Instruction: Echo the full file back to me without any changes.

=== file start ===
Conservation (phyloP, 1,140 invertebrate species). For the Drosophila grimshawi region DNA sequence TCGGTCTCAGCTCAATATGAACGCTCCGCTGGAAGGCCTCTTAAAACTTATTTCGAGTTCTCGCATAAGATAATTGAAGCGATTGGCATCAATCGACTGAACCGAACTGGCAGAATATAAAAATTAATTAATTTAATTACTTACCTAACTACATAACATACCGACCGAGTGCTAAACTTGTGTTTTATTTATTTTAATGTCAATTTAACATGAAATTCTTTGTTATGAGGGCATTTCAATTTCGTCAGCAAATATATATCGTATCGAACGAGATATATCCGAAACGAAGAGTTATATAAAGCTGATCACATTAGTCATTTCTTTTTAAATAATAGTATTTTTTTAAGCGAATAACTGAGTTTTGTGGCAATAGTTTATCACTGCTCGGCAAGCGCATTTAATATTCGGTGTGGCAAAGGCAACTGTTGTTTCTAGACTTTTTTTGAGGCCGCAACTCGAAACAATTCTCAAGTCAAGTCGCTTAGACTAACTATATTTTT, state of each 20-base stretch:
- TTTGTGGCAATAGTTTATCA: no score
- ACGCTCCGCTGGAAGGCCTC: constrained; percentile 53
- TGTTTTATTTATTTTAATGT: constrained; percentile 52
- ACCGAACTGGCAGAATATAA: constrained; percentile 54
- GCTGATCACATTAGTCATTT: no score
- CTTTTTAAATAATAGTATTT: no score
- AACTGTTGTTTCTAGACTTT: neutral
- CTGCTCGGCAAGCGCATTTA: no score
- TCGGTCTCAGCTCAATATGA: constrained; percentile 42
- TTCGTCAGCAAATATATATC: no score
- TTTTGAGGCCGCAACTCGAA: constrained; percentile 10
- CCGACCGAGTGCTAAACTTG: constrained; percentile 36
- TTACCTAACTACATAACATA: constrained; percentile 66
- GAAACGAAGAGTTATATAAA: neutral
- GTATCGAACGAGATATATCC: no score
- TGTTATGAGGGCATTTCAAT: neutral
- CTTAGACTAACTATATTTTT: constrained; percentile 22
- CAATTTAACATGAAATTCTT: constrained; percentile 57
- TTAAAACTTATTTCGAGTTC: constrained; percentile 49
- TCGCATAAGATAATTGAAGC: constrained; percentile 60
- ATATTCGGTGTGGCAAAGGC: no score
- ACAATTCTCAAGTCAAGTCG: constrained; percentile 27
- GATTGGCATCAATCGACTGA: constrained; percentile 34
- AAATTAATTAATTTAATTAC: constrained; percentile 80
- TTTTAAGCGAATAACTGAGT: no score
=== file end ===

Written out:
Conservation (phyloP, 1,140 invertebrate species). For the Drosophila grimshawi region DNA sequence TCGGTCTCAGCTCAATATGAACGCTCCGCTGGAAGGCCTCTTAAAACTTATTTCGAGTTCTCGCATAAGATAATTGAAGCGATTGGCATCAATCGACTGAACCGAACTGGCAGAATATAAAAATTAATTAATTTAATTACTTACCTAACTACATAACATACCGACCGAGTGCTAAACTTGTGTTTTATTTATTTTAATGTCAATTTAACATGAAATTCTTTGTTATGAGGGCATTTCAATTTCGTCAGCAAATATATATCGTATCGAACGAGATATATCCGAAACGAAGAGTTATATAAAGCTGATCACATTAGTCATTTCTTTTTAAATAATAGTATTTTTTTAAGCGAATAACTGAGTTTTGTGGCAATAGTTTATCACTGCTCGGCAAGCGCATTTAATATTCGGTGTGGCAAAGGCAACTGTTGTTTCTAGACTTTTTTTGAGGCCGCAACTCGAAACAATTCTCAAGTCAAGTCGCTTAGACTAACTATATTTTT, state of each 20-base stretch:
- TTTGTGGCAATAGTTTATCA: no score
- ACGCTCCGCTGGAAGGCCTC: constrained; percentile 53
- TGTTTTATTTATTTTAATGT: constrained; percentile 52
- ACCGAACTGGCAGAATATAA: constrained; percentile 54
- GCTGATCACATTAGTCATTT: no score
- CTTTTTAAATAATAGTATTT: no score
- AACTGTTGTTTCTAGACTTT: neutral
- CTGCTCGGCAAGCGCATTTA: no score
- TCGGTCTCAGCTCAATATGA: constrained; percentile 42
- TTCGTCAGCAAATATATATC: no score
- TTTTGAGGCCGCAACTCGAA: constrained; percentile 10
- CCGACCGAGTGCTAAACTTG: constrained; percentile 36
- TTACCTAACTACATAACATA: constrained; percentile 66
- GAAACGAAGAGTTATATAAA: neutral
- GTATCGAACGAGATATATCC: no score
- TGTTATGAGGGCATTTCAAT: neutral
- CTTAGACTAACTATATTTTT: constrained; percentile 22
- CAATTTAACATGAAATTCTT: constrained; percentile 57
- TTAAAACTTATTTCGAGTTC: constrained; percentile 49
- TCGCATAAGATAATTGAAGC: constrained; percentile 60
- ATATTCGGTGTGGCAAAGGC: no score
- ACAATTCTCAAGTCAAGTCG: constrained; percentile 27
- GATTGGCATCAATCGACTGA: constrained; percentile 34
- AAATTAATTAATTTAATTAC: constrained; percentile 80
- TTTTAAGCGAATAACTGAGT: no score